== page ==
Starbucks had us wrapped around its pumpkin spice-dipped little finger as early as August. Febreze’s seductive fall slogan, “Mmm…smells like sweater weather,” handles the millions of homes smelling of “Apple Delish” and “Jolly Pine.” Yankee Candle’s approach to nasal season is only slightly more subtle: “Autumn in the Park” and “Crisp Morning Air” are on offer for $5.49. That’s a lot of marketing muscle being put toward making a season defined by decomposition into an olfactory event.
According to neuroscientist Dr. John McGann, the hype is less about turning the volume up on reality than stirring a virtuous cycle of happy memories. Our love of fall smells is less about the smells themselves and more about association. And when it comes to making memories, the scent of spiced desserts and firewood is pretty likely to override the reek of rotting pumpkin.
“There’s no pumpkin in pumpkin spice stuff, you know that?” McGann laughs. “But it includes all of the other things you associate with pumpkin and pumpkin pie.”
He’s not just talking about nutmeg, sugar, and cinnamon — he’s referring to the memories of fall afternoons spent baking with your grandmother, sipping hot cider, and being wrapped up in cozy sweaters. The warm and fuzzy ones the L.L. Bean catalog incepted into your brain as well. It’s well documented that the sense of smell and memory are closely linked. The smell of spiced desserts, the aroma of firewood, and the warm scent of vanilla might make us feel good, but they aren’t inherently pleasant. Deciding that is up to your brain.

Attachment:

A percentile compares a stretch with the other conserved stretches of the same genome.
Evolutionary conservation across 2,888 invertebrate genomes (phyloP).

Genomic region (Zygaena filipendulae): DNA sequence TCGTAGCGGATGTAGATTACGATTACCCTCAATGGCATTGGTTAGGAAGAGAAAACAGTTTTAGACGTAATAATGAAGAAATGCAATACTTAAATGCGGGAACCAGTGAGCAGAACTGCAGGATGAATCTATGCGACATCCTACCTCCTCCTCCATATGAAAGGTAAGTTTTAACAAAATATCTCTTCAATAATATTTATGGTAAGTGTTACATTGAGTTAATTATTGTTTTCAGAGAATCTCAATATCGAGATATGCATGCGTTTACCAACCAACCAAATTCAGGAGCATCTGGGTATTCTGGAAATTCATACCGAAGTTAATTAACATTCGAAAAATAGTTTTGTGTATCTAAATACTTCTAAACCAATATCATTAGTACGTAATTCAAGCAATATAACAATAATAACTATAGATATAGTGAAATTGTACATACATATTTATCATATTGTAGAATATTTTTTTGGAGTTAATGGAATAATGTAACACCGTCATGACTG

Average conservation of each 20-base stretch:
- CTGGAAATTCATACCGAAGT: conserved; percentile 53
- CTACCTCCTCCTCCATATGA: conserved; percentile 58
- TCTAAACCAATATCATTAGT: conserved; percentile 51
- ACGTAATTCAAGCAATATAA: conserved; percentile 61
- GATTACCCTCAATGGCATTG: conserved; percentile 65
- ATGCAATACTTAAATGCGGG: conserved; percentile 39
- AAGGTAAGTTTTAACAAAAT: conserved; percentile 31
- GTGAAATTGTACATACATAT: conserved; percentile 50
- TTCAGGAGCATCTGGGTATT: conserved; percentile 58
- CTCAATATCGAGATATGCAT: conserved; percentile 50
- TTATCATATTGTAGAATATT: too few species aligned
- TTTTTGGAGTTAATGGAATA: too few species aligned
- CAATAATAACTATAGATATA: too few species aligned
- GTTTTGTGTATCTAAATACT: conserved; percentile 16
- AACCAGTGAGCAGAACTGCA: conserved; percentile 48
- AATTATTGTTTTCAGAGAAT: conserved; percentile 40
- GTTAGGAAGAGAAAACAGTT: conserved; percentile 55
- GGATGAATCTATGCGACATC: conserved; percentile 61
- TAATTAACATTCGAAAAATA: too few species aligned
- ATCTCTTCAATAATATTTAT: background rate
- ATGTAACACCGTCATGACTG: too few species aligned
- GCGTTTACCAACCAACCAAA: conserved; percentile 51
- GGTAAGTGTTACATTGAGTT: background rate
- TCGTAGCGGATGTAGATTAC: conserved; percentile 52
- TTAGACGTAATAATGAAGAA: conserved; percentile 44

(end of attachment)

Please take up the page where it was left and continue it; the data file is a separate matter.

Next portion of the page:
When the hundreds of chemicals that make up “Jolly Pine” hit your nose, they trigger a cascade of signals that travel from the neurons in your nostrils to your brain’s sensory centers, taking detours through the amygdala and hippocampus, which process emotions and memories. Whether those associations end up being good ones depends on what’s happening at the time.
According to Rachel Beaver of ScentAir, a company that custom-blends scents for places like the Barclay Center and Westin Hotels, the scent business is about memories. “Usually, when you smell something it triggers a memory, and memories are what you find more enjoyable,” she says. “Or they could be bad. It could go both ways.”
For Big Smell, the purveyors of retail recall, making customers sniff is a way to reinforce brand associations. Fall smells good in part because a bunch of businesses write checks. It’s a group effort by corporate America and however you feel about that, well, that’s how you’ll feel the next time pine hits your nose.
Like other companies that specialize in fragrance, ScentAir has figured out the scents that trigger the good ones. “Hot Apple Pie” is the company’s most popular fall product. Other warm and woody smells — think cider, apple, spiced wine, and sandalwood — are the most likely to trigger the “standard” pleasant fall memories, like holiday get togethers and seeing old friends on campus.
Still, fall smells aren’t for everybody. For some students, late nights spent chatting around the quad fireplace are absolutely miserable. Thanksgiving, for all its warm, pumpkin-scented glory, can also be incredibly stressful. Maybe you’re still nursing a third-degree burn from a scalding #PSL. But there’s no denying the ubiquity of fall scents, which just goes to show: Most of us are just suckers for memories, whether real or imagined.
One man’s memories are another man’s marketing.